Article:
In many developing countries, a lack of downscaled, localized climate data can hamper this kind of analysis. Further investments in climate modeling and downscaling to allow global coverage at finer levels would be valuable. Meanwhile, information sharing helps fill in gaps for reasonable projections: For USAID, Abt used already published, downscaled climate data to develop estimates of how often coastal storms would hit a major city in Mozambique as part of an infrastructure analysis.

Quantifying benefits. Most current evaluation techniques favor near-term benefits over long-term functionality, and fail to capture benefits to health, livelihoods, and community resilience. With a broader perspective, practitioners and decision-makers can consider not only climate risks to projects and programs but benefits and co-benefits for multiple stakeholders.

Abt is making this process easier with simple customizable templates that enable clients like EPA, USAID, and OSHA to quickly calculate the costs and benefits of proposed climate solutions and monetize health benefits of state and local climate action plans across the U.S. For USAID, we are producing case studies that show how diverse projects have integrated climate risk management to reap quantifiable and monetized benefits – from increased crop yields in Kosovo to conflict-free grazing in northern Uganda.

The more quantifiable and understandable the data, the better the chance of building consensus and creating urgency for informed decisions among a broad range of stakeholders.  

Engaging inclusively. Women, youth, indigenous populations, and other marginalized groups suffer disproportionate impacts from climate shocks and stressors, so their viewpoints are essential in shaping risk responses. Broad, participatory, and inclusive engagement helps identify gaps and design more widely acceptable solutions.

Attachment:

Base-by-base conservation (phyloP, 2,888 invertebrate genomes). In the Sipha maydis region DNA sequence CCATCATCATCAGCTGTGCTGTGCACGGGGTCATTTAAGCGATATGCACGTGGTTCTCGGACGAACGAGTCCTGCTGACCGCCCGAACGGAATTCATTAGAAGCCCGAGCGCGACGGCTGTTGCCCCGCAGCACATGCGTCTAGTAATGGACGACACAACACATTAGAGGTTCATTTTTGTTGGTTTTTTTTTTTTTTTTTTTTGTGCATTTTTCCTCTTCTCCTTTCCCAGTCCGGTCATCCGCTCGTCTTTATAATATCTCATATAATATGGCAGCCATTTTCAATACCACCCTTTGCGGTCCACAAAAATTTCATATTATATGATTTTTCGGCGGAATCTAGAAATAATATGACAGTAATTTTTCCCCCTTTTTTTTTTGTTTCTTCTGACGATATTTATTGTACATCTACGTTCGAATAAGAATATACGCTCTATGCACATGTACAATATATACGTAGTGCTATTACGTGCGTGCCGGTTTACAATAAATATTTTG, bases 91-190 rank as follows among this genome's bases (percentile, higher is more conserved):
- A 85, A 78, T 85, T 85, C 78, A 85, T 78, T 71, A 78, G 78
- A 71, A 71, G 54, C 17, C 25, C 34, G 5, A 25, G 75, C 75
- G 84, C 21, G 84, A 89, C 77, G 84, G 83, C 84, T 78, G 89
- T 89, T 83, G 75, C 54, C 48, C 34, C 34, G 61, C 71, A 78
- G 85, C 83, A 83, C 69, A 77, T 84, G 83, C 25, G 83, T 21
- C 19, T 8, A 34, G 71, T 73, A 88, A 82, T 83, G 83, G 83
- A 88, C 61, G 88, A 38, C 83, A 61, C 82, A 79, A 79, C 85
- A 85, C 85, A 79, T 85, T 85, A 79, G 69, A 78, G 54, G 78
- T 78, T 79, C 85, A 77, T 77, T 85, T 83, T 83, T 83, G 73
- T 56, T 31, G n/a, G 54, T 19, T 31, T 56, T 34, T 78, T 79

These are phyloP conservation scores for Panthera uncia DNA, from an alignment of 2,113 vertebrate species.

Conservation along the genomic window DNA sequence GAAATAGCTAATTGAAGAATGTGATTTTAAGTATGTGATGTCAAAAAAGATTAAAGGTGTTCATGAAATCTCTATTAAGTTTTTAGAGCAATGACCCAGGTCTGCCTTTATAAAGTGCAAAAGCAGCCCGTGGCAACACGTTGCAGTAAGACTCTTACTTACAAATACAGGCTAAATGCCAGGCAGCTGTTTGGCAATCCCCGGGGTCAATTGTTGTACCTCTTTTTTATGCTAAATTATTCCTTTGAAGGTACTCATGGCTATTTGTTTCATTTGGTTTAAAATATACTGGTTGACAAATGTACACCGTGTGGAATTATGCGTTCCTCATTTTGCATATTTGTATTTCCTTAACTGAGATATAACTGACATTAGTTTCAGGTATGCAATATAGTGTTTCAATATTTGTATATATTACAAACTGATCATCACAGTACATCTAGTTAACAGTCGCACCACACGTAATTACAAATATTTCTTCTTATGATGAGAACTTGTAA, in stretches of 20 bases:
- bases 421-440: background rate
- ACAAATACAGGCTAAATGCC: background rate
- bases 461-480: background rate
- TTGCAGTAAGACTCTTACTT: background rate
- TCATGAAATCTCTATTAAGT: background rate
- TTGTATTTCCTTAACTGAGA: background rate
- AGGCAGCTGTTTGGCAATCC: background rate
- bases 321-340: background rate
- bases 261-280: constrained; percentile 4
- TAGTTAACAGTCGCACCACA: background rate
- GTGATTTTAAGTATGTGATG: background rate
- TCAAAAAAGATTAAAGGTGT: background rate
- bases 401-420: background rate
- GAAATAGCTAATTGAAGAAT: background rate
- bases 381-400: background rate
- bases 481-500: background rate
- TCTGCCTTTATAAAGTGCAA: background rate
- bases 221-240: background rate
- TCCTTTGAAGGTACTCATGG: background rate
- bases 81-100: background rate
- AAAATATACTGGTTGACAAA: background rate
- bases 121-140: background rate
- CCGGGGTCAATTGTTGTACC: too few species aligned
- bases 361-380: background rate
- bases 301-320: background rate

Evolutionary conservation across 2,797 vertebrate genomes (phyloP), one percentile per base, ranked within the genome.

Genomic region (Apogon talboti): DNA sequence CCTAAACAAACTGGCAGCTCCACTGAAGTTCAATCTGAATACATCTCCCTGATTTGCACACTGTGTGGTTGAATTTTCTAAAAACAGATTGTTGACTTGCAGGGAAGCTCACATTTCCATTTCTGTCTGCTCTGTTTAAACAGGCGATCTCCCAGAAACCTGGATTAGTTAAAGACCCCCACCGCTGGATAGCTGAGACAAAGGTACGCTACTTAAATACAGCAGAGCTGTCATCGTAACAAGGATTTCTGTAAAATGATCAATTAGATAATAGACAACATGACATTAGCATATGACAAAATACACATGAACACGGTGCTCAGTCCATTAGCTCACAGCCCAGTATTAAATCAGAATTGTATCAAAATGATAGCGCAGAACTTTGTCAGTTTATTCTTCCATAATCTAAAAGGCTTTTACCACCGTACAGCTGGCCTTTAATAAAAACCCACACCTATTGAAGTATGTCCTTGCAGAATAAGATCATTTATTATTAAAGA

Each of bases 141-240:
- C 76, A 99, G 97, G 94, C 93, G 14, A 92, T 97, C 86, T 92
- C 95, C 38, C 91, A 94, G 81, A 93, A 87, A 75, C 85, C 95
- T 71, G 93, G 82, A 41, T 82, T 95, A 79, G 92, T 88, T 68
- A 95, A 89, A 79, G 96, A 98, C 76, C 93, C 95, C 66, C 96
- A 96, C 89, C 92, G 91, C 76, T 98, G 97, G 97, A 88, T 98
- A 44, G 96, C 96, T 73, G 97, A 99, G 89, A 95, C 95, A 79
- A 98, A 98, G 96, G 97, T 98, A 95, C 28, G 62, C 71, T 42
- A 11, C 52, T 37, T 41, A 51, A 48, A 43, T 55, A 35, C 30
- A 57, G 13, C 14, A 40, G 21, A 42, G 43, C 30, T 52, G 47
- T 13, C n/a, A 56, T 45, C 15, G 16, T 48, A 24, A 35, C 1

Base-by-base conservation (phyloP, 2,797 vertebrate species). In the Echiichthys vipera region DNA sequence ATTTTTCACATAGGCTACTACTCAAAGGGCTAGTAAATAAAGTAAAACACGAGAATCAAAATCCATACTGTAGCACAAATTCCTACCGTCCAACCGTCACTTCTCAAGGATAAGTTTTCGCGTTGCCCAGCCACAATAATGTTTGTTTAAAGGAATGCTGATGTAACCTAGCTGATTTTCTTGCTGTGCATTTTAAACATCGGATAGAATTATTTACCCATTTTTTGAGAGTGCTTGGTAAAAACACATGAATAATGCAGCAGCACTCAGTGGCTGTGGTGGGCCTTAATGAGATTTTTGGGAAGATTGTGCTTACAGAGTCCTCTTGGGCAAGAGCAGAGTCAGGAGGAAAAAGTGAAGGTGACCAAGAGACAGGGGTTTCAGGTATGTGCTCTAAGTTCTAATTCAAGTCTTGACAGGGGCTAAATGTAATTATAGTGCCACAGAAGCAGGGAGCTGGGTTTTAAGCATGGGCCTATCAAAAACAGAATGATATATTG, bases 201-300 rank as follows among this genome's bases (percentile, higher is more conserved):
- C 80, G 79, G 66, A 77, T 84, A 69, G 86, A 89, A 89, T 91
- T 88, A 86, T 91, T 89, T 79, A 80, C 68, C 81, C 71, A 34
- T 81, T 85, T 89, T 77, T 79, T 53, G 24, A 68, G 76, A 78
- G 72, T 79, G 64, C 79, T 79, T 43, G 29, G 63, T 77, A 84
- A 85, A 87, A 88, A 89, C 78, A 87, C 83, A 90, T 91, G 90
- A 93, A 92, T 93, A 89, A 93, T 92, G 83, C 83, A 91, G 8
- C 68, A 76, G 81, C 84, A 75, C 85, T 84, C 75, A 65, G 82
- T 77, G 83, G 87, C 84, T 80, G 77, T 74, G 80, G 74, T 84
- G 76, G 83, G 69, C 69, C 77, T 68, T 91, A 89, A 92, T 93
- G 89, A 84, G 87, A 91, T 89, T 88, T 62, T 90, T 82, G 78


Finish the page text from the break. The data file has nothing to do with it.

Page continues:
For the Pueblo de San Ildefonso, a Native American Tribe in New Mexico, Abt engaged elders, youth, resource managers, and Tribal elected officials to develop a climate action plan that integrated traditional intergenerational knowledge of the Tribe with climate science to address climate-exacerbated risks of wildfire and drought. This plan pinpointed community priorities and actions to mitigate risk and sustain the Community Vision, including sacred sites and landscapes, traditional practices, and sovereign governance. For USAID, Abt convened broad groups of local stakeholders in Madagascar and Senegal to design National Adaptation Plans.

Identifying opportunities. USAID’s  Climate Risk Profiles give decision makers for developing countries and regions a starting point for climate risk management. However, these profiles do not describe actions to avoid these risks. A parallel set of “Climate Opportunity Profiles” could provide this guidance. For example, paddy rice production at risk of drought could apply alternate wetting and drying (AWD) techniques, which improves water use efficiency, reduces methane emissions, and cuts energy use for irrigation. Health systems that anticipate and accommodate the needs of climate refugees would reduce emergency room visits that strain local budgets while stemming potential disease outbreaks that threaten wider populations.

Applying a climate preparedness lens enables us to identify co-benefits that offer tandem opportunities for mitigating climate risks and improving lives and livelihoods. Moving from a reactive response to systemic climate preparedness will make it possible to thrive in an increasingly unpredictable environment.